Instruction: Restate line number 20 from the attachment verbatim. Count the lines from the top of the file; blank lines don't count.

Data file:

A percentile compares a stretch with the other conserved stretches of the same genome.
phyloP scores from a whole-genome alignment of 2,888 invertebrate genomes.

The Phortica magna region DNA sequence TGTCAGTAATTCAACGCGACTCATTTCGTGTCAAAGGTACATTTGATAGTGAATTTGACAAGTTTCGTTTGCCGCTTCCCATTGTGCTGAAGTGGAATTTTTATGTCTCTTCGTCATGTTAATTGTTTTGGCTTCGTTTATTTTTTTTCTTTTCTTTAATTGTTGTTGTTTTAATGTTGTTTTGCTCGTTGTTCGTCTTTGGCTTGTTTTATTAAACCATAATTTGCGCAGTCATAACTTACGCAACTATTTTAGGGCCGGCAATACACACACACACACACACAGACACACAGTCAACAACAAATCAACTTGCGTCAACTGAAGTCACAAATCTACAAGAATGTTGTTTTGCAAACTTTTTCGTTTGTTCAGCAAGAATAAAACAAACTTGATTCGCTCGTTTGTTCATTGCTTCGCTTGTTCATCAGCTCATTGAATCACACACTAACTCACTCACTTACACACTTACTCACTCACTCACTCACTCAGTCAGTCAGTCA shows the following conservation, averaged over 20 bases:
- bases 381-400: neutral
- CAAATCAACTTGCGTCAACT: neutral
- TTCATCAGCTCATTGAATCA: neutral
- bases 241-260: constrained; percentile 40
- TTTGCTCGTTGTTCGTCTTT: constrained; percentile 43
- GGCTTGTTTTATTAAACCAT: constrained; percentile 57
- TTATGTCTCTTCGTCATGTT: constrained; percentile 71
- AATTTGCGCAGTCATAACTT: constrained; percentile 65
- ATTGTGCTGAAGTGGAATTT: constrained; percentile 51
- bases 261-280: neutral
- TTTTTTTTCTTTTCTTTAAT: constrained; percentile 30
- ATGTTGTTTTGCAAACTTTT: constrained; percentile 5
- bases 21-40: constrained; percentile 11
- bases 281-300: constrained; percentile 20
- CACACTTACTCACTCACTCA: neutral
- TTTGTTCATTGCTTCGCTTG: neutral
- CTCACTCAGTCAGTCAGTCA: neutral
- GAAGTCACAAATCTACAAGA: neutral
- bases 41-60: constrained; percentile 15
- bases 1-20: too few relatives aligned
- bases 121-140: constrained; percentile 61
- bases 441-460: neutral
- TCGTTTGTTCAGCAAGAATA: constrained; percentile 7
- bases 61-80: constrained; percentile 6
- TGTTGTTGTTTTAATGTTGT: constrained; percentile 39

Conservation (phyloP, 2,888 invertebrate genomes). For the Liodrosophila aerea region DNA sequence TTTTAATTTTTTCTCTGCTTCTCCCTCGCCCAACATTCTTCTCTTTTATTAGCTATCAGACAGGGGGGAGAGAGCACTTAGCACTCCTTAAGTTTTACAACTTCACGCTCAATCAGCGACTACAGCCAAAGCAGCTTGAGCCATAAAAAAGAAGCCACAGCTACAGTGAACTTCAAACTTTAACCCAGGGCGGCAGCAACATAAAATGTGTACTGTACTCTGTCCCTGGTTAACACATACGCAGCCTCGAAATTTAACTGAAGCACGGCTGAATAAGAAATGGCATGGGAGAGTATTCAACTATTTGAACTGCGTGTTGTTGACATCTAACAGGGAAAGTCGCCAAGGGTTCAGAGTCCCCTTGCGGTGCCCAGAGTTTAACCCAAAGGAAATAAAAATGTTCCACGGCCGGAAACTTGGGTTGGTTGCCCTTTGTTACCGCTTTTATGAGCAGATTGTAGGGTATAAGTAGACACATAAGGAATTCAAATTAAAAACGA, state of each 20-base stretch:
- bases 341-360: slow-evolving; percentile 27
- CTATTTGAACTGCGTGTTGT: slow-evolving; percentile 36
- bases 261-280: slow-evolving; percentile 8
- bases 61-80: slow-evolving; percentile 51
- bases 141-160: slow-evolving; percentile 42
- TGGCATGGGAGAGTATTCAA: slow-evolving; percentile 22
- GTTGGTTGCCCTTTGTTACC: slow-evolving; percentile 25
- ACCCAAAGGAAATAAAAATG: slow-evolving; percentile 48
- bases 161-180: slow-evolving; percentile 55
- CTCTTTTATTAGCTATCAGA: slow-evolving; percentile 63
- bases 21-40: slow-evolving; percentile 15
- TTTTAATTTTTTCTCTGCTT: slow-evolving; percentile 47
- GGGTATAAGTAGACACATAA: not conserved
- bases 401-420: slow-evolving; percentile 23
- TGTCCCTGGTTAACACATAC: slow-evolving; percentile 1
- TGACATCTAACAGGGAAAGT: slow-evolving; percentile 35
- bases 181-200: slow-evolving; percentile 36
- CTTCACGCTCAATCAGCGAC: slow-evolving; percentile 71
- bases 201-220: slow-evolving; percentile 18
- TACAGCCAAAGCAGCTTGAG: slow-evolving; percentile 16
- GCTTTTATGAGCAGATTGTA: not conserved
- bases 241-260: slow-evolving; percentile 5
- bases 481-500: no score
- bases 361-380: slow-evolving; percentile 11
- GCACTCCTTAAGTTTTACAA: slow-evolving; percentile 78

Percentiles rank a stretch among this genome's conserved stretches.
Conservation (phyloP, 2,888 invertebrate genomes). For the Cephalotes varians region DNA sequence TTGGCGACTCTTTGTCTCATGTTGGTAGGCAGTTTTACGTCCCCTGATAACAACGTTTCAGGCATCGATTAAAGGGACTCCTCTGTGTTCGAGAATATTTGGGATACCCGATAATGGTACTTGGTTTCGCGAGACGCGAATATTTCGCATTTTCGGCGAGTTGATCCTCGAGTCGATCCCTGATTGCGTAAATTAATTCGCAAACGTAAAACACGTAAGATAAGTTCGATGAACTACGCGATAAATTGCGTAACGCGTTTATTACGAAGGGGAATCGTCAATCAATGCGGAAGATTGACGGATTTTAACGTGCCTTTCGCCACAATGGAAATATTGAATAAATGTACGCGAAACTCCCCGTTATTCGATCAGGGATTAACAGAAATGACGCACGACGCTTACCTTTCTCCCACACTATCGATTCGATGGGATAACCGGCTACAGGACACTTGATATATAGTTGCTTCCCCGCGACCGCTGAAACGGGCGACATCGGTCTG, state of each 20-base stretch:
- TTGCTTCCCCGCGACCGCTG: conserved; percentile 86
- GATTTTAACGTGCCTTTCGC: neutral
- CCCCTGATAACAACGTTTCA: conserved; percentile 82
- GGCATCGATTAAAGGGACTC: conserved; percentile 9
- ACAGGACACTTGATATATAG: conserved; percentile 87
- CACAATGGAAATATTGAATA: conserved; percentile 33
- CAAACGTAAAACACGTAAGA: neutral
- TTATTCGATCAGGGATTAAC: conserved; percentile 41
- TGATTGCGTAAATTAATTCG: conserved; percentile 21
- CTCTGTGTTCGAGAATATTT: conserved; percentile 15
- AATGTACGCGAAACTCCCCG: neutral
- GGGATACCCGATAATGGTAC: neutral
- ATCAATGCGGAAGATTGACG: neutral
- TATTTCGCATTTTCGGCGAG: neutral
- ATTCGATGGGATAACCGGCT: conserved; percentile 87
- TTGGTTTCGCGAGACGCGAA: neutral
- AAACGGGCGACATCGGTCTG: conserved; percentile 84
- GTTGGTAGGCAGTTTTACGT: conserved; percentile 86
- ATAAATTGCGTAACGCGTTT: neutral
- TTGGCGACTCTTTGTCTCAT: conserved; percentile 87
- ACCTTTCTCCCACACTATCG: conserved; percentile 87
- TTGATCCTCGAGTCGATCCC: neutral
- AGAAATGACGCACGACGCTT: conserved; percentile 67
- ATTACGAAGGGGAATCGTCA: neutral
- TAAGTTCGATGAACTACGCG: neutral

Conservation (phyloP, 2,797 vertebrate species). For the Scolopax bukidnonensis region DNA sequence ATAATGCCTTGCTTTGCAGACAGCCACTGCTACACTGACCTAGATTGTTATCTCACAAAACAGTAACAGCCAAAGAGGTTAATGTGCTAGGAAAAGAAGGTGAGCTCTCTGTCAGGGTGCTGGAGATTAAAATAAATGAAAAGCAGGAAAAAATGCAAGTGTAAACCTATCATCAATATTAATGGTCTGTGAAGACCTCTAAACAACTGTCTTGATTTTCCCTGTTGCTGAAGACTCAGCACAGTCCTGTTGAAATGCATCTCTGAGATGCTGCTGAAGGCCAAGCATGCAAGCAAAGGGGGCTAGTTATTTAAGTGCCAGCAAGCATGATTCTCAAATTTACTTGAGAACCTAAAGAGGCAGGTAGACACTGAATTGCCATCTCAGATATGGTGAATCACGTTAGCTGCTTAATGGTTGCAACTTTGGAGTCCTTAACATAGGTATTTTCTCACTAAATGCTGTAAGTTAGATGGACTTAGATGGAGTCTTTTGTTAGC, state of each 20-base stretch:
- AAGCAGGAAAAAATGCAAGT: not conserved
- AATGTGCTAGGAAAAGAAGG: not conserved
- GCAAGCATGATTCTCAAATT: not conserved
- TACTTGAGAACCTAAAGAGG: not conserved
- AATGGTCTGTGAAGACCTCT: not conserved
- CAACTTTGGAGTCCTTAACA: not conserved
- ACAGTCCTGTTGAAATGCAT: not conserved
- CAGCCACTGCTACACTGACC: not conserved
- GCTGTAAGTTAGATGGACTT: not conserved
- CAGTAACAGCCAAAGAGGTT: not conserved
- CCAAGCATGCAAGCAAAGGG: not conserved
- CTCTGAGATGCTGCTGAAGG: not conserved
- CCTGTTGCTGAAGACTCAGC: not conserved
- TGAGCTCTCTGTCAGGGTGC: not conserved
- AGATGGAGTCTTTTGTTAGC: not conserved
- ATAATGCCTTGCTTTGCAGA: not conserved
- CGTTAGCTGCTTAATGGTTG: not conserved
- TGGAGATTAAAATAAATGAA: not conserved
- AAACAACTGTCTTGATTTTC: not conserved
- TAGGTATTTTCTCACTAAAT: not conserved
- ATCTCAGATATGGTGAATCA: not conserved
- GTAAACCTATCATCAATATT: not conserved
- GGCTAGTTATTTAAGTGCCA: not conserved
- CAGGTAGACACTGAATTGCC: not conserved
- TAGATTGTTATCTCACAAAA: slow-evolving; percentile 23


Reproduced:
- CTCACTCAGTCAGTCAGTCA: neutral